JEDDAH/TAIF: While helping with her family’s farm outside Taif, 15 year-old Nora Muslaah usually drives the truck that carries vegetables from the field to her family’s home.
Although she has four younger brothers, as the oldest she feels it her duty to help out her family as much as possible, adding that she does not feel she is breaking the law. She feels she is only doing what so many Saudi women living outside major cities do everyday to assist their families.
“Because most families have a lot of work to do in rural areas and are usually living spaced apart, unlike large cities, most police authorities here don’t strictly enforce the driving ban as long as women drive safely and don’t cause trouble. Everything is fine with most officials found to look the other way,” Muslaah said.
In fact, according to some people, such as Saudi businessman and economist Abdullah Alami, the boundary lines on who can and cannot drive in the Kingdom is not exactly clear to prohibit women from driving.
“Driving in Saudi Arabia is a right for men as well as women if you examine the Saudi Traffic Regulations,” Alami said. “Article 32 of the Traffic Regulations states that it is prohibited for any ‘person’ driving a vehicle without a driver’s license. Based on this rule, it does not limit licenses to only men but to a ‘person’ in general,” Alami explained.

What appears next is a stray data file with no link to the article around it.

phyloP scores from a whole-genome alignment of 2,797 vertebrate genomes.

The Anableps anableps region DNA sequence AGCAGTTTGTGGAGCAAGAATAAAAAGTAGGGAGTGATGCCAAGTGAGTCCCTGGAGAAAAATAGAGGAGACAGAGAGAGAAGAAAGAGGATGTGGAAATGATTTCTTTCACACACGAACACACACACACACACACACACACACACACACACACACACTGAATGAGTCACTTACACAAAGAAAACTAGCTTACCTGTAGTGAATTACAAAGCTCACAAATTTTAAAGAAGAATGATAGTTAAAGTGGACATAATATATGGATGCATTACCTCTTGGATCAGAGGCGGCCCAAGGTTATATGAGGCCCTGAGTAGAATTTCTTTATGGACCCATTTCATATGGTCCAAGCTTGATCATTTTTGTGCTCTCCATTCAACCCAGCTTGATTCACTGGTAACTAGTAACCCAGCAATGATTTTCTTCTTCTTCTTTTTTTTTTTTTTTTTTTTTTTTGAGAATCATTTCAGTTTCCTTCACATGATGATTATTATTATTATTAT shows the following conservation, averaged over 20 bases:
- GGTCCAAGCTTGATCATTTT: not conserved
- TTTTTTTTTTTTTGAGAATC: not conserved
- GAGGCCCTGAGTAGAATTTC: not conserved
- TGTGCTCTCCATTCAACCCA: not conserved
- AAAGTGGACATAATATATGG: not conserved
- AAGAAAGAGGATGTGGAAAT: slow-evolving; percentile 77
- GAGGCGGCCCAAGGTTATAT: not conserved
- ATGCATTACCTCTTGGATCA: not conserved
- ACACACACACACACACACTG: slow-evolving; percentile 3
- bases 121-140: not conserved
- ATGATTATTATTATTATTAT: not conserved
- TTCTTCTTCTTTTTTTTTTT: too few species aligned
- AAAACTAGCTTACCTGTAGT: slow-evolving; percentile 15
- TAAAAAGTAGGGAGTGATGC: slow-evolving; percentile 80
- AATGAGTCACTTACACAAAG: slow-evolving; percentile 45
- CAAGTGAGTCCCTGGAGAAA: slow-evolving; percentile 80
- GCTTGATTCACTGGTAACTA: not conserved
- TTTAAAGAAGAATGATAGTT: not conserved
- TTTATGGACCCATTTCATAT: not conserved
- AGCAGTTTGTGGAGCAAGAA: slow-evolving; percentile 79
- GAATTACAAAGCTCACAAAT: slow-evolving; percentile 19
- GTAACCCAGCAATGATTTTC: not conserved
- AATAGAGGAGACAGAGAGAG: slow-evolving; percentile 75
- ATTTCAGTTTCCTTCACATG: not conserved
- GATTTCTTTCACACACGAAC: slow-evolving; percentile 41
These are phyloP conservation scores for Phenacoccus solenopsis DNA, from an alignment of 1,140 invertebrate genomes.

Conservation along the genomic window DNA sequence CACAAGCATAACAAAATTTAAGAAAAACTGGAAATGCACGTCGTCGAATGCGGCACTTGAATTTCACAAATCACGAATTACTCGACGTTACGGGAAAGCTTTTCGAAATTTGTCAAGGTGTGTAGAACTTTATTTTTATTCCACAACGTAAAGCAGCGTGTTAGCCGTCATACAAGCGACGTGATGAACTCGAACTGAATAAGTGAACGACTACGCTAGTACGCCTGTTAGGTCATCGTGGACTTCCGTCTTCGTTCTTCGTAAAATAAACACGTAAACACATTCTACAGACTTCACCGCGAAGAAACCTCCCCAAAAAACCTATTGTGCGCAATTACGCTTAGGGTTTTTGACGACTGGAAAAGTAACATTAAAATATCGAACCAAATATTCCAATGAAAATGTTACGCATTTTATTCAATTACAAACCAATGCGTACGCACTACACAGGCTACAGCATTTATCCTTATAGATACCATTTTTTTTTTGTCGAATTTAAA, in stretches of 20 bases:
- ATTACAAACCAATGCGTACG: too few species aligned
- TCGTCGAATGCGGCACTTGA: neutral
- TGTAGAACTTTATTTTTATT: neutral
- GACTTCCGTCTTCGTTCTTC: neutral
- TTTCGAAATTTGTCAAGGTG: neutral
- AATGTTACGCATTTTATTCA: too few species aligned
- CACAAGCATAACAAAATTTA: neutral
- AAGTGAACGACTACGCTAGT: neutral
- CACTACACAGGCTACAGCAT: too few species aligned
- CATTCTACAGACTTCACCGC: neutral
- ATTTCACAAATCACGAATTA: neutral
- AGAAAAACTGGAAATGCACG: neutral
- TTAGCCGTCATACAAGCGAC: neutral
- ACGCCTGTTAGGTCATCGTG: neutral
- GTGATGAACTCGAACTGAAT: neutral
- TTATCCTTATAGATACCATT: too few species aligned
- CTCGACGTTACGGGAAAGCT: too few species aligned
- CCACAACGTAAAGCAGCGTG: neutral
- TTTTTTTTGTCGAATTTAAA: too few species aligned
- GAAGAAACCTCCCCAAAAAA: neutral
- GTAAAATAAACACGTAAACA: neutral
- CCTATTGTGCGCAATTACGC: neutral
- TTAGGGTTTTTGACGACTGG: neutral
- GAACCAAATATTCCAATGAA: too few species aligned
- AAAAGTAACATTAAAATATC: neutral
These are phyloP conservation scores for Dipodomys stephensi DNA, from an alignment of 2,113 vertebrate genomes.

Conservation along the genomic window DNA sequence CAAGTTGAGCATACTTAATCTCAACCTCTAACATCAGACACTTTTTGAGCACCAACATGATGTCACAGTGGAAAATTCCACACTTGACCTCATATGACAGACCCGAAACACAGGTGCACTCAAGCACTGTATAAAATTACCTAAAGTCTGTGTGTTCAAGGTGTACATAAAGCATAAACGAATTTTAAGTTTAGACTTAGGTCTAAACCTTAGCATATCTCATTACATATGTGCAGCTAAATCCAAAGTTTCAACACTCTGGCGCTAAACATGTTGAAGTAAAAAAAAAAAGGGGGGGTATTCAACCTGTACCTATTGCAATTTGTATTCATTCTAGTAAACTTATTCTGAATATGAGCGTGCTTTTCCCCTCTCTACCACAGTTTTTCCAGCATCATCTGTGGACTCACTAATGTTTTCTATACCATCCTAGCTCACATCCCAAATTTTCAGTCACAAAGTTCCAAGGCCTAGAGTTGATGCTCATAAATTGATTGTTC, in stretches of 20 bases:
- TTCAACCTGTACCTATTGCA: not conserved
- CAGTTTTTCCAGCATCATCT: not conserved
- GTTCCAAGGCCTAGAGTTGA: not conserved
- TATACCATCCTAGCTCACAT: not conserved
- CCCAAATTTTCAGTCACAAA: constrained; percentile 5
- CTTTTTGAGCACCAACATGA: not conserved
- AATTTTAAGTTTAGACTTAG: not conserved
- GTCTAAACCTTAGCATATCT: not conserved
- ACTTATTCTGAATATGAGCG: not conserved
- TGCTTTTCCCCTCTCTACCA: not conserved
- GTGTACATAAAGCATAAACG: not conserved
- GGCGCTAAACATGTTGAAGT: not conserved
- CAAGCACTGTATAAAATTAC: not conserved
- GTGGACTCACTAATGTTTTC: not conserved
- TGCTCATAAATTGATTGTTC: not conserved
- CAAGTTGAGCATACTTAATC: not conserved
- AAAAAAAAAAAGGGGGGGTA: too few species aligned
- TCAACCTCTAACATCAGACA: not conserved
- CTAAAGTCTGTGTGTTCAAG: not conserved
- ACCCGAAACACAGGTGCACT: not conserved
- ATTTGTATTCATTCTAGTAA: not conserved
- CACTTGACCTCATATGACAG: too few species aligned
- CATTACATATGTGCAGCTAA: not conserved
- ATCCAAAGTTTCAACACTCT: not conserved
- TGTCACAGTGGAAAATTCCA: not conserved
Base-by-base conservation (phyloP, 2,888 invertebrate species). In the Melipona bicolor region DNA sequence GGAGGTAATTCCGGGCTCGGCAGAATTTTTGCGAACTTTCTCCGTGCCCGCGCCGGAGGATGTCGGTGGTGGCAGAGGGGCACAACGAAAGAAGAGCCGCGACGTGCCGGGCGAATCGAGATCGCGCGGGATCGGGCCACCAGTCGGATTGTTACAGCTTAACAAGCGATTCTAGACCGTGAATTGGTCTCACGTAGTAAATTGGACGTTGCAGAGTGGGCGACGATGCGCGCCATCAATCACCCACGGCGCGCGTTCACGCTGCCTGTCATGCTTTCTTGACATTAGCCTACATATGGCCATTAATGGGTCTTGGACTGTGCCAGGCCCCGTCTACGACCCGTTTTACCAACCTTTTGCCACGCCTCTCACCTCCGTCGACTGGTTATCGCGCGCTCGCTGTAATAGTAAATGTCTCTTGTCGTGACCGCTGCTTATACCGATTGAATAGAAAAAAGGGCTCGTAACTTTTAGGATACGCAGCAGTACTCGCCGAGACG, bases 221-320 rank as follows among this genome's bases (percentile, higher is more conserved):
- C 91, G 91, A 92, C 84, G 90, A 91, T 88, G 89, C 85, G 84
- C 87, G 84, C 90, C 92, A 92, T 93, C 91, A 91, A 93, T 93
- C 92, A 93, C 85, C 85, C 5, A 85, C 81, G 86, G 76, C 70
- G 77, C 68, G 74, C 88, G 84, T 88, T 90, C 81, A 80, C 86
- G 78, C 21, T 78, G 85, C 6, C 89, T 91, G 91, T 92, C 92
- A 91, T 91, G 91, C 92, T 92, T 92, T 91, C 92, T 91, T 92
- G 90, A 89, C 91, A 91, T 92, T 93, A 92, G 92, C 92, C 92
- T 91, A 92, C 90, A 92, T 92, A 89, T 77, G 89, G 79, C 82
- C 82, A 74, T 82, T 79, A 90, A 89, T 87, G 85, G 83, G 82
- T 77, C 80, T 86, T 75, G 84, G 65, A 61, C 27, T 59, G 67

With this argument intact, Alami is currently leading a campaign to permanently lift the ban on women driving. In January, Alami sent a petition to the Shoura Council for review. The petition included the signatures of 136 Saudis, 38 of whom were men. Surprisingly, a majority of men said they do not mind if women drive.
“The issue is based on trust and control within one’s own family,” said Hani Abdullah, a Saudi father of four.
“I would prefer to allow my daughters and wife to drive rather than have a driver. In my opinion, drivers in many Saudi families these days are allowed to get too involved with families and know too many private things about them. This is against the principles of religion,” he added.
“I believe that the issue is a social one. I think that men and women should be taught in school and at home from an early age how to respect each other socially. Instead, I often see three or four cars stopped in the middle of the street surrounding a taxi carrying a woman or cars chasing other cars carrying women around the city creating dangerous scenarios. If everyone knew how to respect each other as Islam states, then this would not be the scenario, nor would women driving in cities be a problem,” said Aymen Redwan.
The petition recently sent to the Shoura Council by Alami not only asks for the ban to be lifted but also includes requests for a women’s section to be included within the Kingdom’s police departments, driving schools and licenses for women, and stringent punishment for men who harass women drivers.